Law is the set of rules that a country or community recognizes as regulating the actions of its people. It can include statutes, decrees and regulations issued by the executive branch of government; rules based on precedent established by courts (common law); and agreements between private individuals.
In a nation, the law can serve to keep the peace, maintain the status quo, preserve individual rights, protect minorities against majorities, promote social justice, and provide for orderly social change. Some legal systems serve these purposes better than others.
The common law system is distinguished from statutory laws and regulatory enactments by the doctrine of precedent, or “stare decisis,” which binds lower courts to future decisions created by higher ones to assure that similar cases reach the same results. This principle, which is also known as the rule of law, was developed by philosophers such as John Locke and Montesquieu.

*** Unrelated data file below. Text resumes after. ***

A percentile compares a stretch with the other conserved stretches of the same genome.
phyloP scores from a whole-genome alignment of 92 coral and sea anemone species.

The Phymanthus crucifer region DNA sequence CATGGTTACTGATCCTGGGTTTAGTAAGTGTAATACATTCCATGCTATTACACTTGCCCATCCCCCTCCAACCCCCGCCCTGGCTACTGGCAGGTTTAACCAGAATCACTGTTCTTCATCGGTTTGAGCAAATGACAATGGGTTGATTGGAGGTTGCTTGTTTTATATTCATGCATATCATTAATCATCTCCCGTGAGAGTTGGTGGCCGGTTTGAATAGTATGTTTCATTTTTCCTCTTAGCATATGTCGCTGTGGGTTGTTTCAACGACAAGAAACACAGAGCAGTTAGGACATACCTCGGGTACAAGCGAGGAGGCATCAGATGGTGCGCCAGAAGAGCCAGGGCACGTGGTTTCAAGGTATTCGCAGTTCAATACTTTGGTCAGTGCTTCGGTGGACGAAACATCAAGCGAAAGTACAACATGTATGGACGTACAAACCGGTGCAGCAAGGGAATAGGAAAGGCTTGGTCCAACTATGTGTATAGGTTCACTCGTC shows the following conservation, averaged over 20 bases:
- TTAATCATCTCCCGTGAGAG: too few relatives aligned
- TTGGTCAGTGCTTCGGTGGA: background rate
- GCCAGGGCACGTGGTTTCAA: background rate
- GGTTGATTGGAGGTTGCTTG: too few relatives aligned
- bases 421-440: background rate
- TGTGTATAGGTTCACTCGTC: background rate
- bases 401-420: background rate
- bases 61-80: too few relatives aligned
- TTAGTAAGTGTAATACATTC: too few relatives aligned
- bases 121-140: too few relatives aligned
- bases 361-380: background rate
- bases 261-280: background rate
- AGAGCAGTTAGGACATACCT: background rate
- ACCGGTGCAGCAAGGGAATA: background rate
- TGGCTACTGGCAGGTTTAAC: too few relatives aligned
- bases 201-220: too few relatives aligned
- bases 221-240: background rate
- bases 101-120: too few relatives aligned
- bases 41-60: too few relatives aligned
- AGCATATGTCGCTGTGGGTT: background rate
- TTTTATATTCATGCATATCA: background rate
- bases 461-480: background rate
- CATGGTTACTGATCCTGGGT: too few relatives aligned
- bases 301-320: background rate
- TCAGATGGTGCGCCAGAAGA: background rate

Case law, a term that is used interchangeably with common law, refers to the collection of judicial precedents and legal authority set by previous decisions on a particular issue or topic. The authority of a case may differ from jurisdiction to jurisdiction, depending on how old the decision is and whether it is binding or persuasive.
Courts have the power to interpret and apply the laws that have been passed by the legislative branch of government. They also have the power to interpret and apply federal and state constitutional laws. The court system varies from state to state, but generally includes trial courts (District Courts) and appellate courts (Court of Appeals). There is also a highest court called the Supreme Court in each state.